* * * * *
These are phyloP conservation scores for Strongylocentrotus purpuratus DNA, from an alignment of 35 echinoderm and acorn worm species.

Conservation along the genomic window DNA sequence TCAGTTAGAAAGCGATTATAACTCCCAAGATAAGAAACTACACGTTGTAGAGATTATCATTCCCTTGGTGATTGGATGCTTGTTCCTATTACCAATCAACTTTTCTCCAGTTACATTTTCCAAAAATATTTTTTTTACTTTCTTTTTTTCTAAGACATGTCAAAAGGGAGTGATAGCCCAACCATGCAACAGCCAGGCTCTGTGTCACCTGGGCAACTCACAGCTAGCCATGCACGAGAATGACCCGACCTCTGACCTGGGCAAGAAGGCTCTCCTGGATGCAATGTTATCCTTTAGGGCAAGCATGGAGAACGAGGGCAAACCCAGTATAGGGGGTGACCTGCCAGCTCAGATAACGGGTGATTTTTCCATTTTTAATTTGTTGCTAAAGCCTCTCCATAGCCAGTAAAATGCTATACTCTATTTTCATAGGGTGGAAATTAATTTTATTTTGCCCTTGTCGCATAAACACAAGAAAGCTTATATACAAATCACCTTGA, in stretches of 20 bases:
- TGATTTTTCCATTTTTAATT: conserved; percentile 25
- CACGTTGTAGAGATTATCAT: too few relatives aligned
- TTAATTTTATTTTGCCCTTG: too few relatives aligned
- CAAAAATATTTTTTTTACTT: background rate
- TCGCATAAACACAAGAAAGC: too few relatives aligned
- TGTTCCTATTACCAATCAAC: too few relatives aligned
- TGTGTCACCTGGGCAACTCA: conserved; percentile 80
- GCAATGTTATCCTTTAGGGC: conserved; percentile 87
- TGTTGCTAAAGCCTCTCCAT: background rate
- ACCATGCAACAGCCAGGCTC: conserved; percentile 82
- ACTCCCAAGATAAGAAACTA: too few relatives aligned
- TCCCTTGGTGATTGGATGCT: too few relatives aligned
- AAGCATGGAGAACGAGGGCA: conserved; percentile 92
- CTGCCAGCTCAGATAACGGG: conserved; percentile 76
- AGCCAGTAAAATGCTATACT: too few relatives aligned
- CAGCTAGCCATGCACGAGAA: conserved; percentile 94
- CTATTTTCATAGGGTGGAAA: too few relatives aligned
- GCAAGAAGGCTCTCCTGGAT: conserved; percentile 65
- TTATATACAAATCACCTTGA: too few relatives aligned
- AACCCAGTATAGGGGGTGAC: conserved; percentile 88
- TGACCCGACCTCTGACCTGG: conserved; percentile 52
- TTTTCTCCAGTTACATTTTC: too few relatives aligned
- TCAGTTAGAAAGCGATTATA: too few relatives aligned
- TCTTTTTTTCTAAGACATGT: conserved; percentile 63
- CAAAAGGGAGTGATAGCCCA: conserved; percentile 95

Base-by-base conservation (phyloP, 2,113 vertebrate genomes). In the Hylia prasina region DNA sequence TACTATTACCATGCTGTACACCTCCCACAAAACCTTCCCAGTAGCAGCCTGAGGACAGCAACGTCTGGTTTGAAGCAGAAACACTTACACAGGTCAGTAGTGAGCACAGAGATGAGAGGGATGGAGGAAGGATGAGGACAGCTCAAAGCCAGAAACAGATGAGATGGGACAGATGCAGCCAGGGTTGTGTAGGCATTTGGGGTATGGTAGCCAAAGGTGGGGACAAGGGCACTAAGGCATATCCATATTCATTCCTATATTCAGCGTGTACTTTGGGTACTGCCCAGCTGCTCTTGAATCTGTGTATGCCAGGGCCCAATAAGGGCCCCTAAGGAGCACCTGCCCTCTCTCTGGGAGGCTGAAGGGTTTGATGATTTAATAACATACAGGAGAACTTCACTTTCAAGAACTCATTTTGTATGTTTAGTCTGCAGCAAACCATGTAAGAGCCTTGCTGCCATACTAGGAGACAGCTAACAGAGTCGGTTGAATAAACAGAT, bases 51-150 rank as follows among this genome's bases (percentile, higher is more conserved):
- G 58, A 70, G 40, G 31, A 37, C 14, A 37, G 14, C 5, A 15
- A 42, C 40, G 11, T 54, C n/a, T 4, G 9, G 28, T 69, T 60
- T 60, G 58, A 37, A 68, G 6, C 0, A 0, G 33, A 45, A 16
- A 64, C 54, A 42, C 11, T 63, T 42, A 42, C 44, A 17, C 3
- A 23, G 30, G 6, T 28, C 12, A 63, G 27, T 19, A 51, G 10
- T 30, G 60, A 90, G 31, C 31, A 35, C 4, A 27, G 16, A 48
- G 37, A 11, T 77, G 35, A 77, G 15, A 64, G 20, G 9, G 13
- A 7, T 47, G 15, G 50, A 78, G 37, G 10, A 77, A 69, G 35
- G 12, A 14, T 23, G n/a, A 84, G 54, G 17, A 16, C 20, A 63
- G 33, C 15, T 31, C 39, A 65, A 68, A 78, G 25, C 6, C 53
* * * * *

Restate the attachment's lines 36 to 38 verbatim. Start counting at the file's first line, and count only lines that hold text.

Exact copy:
- A 7, T 47, G 15, G 50, A 78, G 37, G 10, A 77, A 69, G 35
- G 12, A 14, T 23, G n/a, A 84, G 54, G 17, A 16, C 20, A 63
- G 33, C 15, T 31, C 39, A 65, A 68, A 78, G 25, C 6, C 53